Advocates for survivors of sexual assault joined Minnesota lawmakers Thursday in a push to repeal a time limit for prosecutions of those crimes.
New legislation would remove the three-to-nine year statute of limitations on crimes involving sexual conduct and sex trafficking, depending on the offense.
Asma Mohammed spoke at a news conference as as an assault survivor who used to work with Twin Cities school children, some of whom shared with her their own experiences of abuse.
“In a few years, the current statute of limitations will no longer protect them and protect their right to report,” said Mohammed, program manager for Reviving the Islamic Sisterhood for Empowerment. “It will protect their perpetrators instead and allow them to be happy that the people they hurt are silenced by the system.”
Caroline Palmer, legal affairs manager for the Minnesota Coalition Against Sexual Assault, said this is one of a flurry of bills introduced this year intended to help victims of sexual harassment or violence.
“Trauma has no timeline, so it’s very very important that we set up a judicial system that responds to them,” Palmer said.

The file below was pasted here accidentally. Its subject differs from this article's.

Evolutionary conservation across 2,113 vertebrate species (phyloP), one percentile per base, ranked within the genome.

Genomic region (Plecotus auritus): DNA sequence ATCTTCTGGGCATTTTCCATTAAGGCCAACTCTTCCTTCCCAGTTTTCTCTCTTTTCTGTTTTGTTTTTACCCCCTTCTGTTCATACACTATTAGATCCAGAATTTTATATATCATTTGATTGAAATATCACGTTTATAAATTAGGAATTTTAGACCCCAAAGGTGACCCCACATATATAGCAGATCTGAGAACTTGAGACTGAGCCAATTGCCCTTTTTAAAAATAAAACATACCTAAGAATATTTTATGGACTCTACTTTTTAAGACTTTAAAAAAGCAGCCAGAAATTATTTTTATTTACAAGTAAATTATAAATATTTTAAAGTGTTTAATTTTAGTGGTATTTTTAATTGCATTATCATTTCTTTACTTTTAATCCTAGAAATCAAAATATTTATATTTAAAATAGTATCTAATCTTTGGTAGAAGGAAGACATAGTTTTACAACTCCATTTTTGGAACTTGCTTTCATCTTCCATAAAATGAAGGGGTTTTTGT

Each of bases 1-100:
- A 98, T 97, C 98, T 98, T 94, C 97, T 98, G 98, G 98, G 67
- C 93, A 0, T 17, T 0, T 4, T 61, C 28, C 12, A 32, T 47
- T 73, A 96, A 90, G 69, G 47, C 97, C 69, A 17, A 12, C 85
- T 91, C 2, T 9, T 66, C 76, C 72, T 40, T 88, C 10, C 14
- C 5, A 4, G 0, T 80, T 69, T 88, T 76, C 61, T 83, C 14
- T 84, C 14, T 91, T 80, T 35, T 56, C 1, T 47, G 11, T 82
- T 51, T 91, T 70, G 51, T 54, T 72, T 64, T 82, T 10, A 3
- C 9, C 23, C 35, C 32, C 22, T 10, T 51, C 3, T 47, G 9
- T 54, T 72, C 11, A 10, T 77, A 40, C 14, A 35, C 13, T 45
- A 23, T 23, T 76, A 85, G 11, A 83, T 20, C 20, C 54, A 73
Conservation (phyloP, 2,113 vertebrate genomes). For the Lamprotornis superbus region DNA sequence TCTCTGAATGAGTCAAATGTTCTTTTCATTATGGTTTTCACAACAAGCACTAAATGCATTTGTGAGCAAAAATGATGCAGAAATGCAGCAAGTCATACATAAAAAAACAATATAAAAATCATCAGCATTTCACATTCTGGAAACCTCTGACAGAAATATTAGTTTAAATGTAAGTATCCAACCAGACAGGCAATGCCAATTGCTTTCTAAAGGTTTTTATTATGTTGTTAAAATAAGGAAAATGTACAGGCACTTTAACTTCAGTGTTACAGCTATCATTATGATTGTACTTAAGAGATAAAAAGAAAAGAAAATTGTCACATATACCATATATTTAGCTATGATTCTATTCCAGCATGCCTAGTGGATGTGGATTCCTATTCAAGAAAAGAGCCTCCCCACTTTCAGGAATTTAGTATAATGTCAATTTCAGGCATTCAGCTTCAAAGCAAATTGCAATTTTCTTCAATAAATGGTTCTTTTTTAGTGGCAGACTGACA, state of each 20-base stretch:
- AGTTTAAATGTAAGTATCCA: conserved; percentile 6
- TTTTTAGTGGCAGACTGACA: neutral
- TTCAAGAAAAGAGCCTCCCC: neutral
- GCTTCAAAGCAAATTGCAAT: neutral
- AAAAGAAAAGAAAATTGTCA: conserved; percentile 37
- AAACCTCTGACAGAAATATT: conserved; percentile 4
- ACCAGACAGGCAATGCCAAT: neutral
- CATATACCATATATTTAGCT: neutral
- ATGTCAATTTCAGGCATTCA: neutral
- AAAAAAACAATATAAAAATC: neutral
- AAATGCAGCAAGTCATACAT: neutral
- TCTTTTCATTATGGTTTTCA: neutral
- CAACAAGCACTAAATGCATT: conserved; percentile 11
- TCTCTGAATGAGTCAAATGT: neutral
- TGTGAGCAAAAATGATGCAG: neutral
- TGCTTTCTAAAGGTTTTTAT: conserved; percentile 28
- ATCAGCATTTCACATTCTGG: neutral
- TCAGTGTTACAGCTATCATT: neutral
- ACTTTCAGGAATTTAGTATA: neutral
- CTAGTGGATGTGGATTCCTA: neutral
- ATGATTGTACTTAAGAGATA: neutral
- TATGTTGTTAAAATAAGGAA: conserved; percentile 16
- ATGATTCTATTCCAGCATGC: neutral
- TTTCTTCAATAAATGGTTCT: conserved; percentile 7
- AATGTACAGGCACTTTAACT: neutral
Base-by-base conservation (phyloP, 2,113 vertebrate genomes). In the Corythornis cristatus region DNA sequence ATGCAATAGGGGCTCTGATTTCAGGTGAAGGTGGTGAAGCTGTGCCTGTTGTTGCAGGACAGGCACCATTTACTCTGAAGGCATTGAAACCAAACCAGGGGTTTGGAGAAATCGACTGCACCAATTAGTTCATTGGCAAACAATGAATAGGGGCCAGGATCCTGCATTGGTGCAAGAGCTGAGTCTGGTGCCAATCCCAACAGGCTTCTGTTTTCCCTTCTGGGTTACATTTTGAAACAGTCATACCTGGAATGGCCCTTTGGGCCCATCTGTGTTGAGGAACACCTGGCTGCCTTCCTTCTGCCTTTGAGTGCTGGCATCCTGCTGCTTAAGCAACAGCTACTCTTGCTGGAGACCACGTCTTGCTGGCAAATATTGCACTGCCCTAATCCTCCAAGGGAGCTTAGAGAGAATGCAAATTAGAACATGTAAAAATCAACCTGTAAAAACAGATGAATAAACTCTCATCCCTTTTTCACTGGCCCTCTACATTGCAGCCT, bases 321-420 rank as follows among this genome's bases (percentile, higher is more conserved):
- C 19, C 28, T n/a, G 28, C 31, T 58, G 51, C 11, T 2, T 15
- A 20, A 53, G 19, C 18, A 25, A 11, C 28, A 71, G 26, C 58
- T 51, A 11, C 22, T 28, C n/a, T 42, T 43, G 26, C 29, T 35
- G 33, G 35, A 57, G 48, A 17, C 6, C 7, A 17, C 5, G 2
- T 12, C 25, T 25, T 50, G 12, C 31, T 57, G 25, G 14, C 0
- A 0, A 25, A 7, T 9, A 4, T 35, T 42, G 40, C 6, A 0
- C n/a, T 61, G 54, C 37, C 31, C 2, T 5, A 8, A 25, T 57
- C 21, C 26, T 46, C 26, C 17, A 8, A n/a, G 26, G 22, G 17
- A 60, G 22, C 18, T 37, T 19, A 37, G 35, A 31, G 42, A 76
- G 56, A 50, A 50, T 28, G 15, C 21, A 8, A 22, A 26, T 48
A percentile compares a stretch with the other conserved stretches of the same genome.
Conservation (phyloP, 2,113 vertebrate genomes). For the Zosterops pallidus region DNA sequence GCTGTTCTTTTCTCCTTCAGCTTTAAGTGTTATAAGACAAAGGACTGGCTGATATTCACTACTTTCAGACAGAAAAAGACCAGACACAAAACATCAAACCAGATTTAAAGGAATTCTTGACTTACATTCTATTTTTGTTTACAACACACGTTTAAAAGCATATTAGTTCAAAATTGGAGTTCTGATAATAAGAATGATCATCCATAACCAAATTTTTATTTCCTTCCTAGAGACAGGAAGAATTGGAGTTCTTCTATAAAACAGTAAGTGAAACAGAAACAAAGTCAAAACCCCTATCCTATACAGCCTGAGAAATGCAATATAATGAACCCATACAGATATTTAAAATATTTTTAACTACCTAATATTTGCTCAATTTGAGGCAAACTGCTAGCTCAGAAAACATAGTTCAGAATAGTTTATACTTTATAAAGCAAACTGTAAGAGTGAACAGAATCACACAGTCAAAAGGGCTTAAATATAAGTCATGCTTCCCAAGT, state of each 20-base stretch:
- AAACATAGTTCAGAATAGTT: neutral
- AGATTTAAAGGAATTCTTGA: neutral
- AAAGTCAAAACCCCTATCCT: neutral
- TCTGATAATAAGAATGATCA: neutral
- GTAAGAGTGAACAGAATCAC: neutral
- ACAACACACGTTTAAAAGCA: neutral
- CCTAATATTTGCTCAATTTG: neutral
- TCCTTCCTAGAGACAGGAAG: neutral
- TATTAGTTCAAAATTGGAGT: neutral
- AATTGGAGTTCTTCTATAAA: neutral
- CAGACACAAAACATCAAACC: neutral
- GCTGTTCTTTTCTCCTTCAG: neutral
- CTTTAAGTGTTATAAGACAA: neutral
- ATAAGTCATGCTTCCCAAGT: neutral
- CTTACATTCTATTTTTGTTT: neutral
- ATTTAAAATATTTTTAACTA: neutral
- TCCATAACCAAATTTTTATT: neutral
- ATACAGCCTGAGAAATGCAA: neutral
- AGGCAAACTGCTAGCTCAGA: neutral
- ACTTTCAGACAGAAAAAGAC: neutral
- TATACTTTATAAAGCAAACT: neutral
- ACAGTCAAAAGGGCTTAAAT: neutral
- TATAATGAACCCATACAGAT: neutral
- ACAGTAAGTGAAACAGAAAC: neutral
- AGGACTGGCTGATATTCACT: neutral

Murder is the only crime of violence now in Minnesota law with an indefinite window for prosecution.
If enacted, the new legislation would apply to new crimes and wouldn’t be retroactive.
The state lawmakers behind the bill — Sen. Sandy Pappas, DFL-St. Paul and Rep. Ilhan Omar, DFL-Minneapolis — said momentum created by the #MeToo movement should give a boost to the effort. They said now is the time to act because more victims feel comfortable telling their stories of harassment and abuse.
Omar said perpetrators shouldn’t be able to get away with crimes just because time passes.
“These survivors and victims are criminalized, brutalized, attacked and silenced,” Omar said. “And the last thing we want to do is advance a system that continues to silence and re-victimize them.”
Extending the statute of limitations would have implications for evidence collection and storage. Prosecutors would also need to depend on witness testimony remaining sharp over time.
Senate Judiciary and Public Safety Committee Chairman Warren Limmer, R-Maple Grove, said he’s open to the discussion but has his reservations.
“We don’t want to turn a blind eye toward sexual harassment or sexual attack but we do want to focus on the parameters of criminal law that have long been established and dictate the terms of how we go forward with an accusation and an eventual conviction,” Limmer said, adding, “The longer you are away from the crime, often times the evidence is destroyed, maybe it wasn’t collected in the first place.”